Induction of Nqo1 by the top 30 hits from the primary screening in Hepa1c1c7 cells
To validate the active compounds using a different technique than the ARE-luciferase assay, and to determine the ability of active compounds to induce cytoprotective genes, a secondary screen assay was developed to quantify Nqo1 mRNA in Hepa1c1c7 cells. As shown in Fig. 6A, both tBHQ and CDDO-Im increased Nqo1 mRNA in a concentration-dependent manner, with over a 7-fold increase in Nqo1 mRNA with 30 µM tBHQ or 100 nM CDDO-Im.
Concentration-response curves of (A) tBHQ and CDDO-Im, and (B) top 4 compounds from the secondary screening. Hepa1c1c7 cells were treated with compound (0.01–3 µM) or DMSO vehicle. 24 hours after treatment, mRNA of Nqo1 was quantified using reverse transcription q-PCR analysis. Fold-increase in Nqo1 mRNA was normalized by cells treated with DMSO vehicle.
Nineteen compounds with the lowest EC50 values and 14 compounds with the highest maximum increase of luminescence signal from the primary screen were selected for the secondary screen. Three compounds (KU0002640, KU0003452, and KU0013654) were shown to activate Nrf2 at both the lowest EC50 concentrations and the highest maximum increase of luminescence. Thus, 30 compounds were screened in Hepa1c1c7 cells at six concentrations (0–3 µM). Among those 30 compounds, 17 of them increased Nqo1 mRNA in a concentration-dependent manner, and the concentration-response curves of the most effective four compounds are shown in Fig. 6B. Specifically, KU002640, which has both the lowest EC50 and highest Nrf2 activation in the primary screen, also increased Nqo1 mRNA the most in the secondary screen.
The present study describes the development, implementation, and validation of a high-throughput screen to identify activators of the Keap1-Nrf2-ARE pathway. Using a luciferase-based assay driven by AREs in the promoter region of the luciferase gene, the AREc32 cells provides a rapid and convenient quantification of Nrf2-ARE induction by small molecules, and made large scale-screening for Nrf2 activators possible.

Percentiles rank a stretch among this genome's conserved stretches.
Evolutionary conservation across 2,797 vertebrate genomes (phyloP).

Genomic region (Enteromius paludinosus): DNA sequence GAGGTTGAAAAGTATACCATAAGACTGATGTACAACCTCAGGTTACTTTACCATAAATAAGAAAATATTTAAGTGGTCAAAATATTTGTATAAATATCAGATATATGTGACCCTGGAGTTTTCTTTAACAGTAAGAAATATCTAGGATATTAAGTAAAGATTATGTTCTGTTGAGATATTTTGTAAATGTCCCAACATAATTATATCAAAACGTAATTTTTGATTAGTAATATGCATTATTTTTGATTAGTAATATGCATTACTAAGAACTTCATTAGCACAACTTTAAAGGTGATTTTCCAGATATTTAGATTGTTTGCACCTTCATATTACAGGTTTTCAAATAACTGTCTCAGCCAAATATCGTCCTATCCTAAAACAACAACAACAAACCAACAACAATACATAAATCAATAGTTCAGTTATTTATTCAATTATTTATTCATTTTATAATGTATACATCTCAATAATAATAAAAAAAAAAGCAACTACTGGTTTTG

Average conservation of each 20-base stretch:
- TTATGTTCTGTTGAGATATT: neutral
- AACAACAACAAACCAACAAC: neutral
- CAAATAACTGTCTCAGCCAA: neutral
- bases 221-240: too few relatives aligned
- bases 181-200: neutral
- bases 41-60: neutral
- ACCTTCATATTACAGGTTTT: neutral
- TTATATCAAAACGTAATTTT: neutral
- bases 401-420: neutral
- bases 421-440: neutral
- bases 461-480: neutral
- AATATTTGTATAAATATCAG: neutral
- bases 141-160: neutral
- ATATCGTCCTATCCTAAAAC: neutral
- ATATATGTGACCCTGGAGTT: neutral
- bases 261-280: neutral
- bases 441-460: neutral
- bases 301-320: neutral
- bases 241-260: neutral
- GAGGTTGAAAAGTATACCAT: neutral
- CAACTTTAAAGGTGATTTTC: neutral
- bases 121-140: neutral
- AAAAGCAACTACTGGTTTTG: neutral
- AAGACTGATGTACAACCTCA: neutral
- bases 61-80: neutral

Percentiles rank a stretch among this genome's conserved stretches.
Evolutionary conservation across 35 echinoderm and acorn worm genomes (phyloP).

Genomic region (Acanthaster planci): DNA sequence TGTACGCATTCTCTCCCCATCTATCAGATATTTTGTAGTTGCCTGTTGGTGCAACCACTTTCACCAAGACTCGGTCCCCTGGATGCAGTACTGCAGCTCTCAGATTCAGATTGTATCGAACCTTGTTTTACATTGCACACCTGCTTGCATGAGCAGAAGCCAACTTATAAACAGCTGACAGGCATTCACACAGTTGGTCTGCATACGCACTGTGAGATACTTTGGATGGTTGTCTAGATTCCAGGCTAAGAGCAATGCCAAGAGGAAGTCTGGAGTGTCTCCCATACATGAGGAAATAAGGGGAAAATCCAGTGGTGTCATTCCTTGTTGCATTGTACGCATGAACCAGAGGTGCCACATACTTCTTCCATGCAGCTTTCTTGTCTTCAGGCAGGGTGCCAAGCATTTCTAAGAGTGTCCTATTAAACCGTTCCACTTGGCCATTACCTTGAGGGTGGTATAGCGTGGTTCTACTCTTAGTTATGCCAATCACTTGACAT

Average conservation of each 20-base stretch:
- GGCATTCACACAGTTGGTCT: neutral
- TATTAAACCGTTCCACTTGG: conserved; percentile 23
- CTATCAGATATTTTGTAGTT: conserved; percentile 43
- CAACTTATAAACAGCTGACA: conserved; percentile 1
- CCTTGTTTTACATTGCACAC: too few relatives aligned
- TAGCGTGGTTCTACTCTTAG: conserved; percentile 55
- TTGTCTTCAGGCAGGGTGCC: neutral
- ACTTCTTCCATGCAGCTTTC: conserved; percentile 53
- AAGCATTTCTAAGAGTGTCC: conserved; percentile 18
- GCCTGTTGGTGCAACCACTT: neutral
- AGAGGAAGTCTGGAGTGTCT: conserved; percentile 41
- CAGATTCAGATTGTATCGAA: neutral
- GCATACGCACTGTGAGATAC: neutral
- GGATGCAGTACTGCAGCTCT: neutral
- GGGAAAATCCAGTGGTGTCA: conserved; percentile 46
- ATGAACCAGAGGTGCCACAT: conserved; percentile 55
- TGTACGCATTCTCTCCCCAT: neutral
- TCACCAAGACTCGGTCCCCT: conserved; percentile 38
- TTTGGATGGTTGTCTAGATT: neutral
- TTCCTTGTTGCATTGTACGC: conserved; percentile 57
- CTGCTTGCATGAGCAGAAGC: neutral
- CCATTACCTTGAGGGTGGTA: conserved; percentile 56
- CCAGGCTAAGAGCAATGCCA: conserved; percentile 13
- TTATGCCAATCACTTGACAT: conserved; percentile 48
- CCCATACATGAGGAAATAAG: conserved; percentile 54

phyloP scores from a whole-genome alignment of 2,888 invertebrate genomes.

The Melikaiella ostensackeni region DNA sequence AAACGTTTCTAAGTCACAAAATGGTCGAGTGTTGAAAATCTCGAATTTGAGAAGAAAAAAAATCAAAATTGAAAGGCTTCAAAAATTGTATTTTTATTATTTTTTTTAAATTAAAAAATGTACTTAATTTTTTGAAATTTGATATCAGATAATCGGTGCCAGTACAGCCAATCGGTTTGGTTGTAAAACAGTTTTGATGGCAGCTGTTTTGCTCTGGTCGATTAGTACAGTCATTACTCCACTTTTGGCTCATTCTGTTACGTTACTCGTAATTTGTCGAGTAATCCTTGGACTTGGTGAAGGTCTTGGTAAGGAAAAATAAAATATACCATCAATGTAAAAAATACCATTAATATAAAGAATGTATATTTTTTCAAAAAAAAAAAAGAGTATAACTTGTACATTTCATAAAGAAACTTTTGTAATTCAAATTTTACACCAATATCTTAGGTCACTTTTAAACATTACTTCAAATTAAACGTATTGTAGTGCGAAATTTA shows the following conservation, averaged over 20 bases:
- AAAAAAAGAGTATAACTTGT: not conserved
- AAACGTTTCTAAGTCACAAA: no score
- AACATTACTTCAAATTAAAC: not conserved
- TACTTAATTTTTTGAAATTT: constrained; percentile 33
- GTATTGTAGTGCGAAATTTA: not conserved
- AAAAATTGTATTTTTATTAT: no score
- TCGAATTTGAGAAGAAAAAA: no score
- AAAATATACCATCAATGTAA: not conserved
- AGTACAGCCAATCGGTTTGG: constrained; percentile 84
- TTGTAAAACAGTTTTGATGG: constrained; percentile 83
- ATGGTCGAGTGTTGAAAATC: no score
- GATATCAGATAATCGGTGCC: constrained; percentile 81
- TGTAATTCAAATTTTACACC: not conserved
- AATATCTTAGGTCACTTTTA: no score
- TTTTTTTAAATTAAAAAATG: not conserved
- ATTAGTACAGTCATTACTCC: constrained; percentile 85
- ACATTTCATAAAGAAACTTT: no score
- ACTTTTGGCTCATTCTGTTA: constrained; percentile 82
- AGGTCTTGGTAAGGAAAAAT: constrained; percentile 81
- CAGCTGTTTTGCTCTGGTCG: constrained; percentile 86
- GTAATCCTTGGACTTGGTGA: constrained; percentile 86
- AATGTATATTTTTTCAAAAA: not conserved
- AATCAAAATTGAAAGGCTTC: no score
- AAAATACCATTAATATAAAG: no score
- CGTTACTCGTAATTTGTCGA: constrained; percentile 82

In contrast to many focused-screenings for Nrf2 activators in previous reports, which compared the efficacy and potency of potential Nrf2 activators that are derived from a single chemical scaffold , , , the present study screened 47,000 chemicals with diverse sources and chemical structures. This experimental design increased the chances of identifying novel chemical scaffolds for analogs that could potentially be further developed to have improved potency, efficacy, and pharmacokinetics. The present study summarizes four novel chemical scaffolds that clustered in the top 0.5% hits: (1) diaryl amides and diaryl ureas, (2) oxazoles and thiazoles, (3) pyranones and thiapyranones, and (4) pyridinones and pyridazinones. Among these four chemical clusters, cluster 1 contains the greatest number of the top 0.5% hits (80 hits in cluster 1, 22 hits in cluster 2, 23 hits in cluster 3, and 22 hits in cluster 4), and contains the most number of hits with EC50 values less than 1.4 µM (5 hits in cluster 1, 4 hits in cluster 2, and no hits in cluster 3 or cluster 4). Thus, the chemical scaffold of cluster 1 may have the greatest potential for designing chemical analogs and to develop strong Nrf2 activators.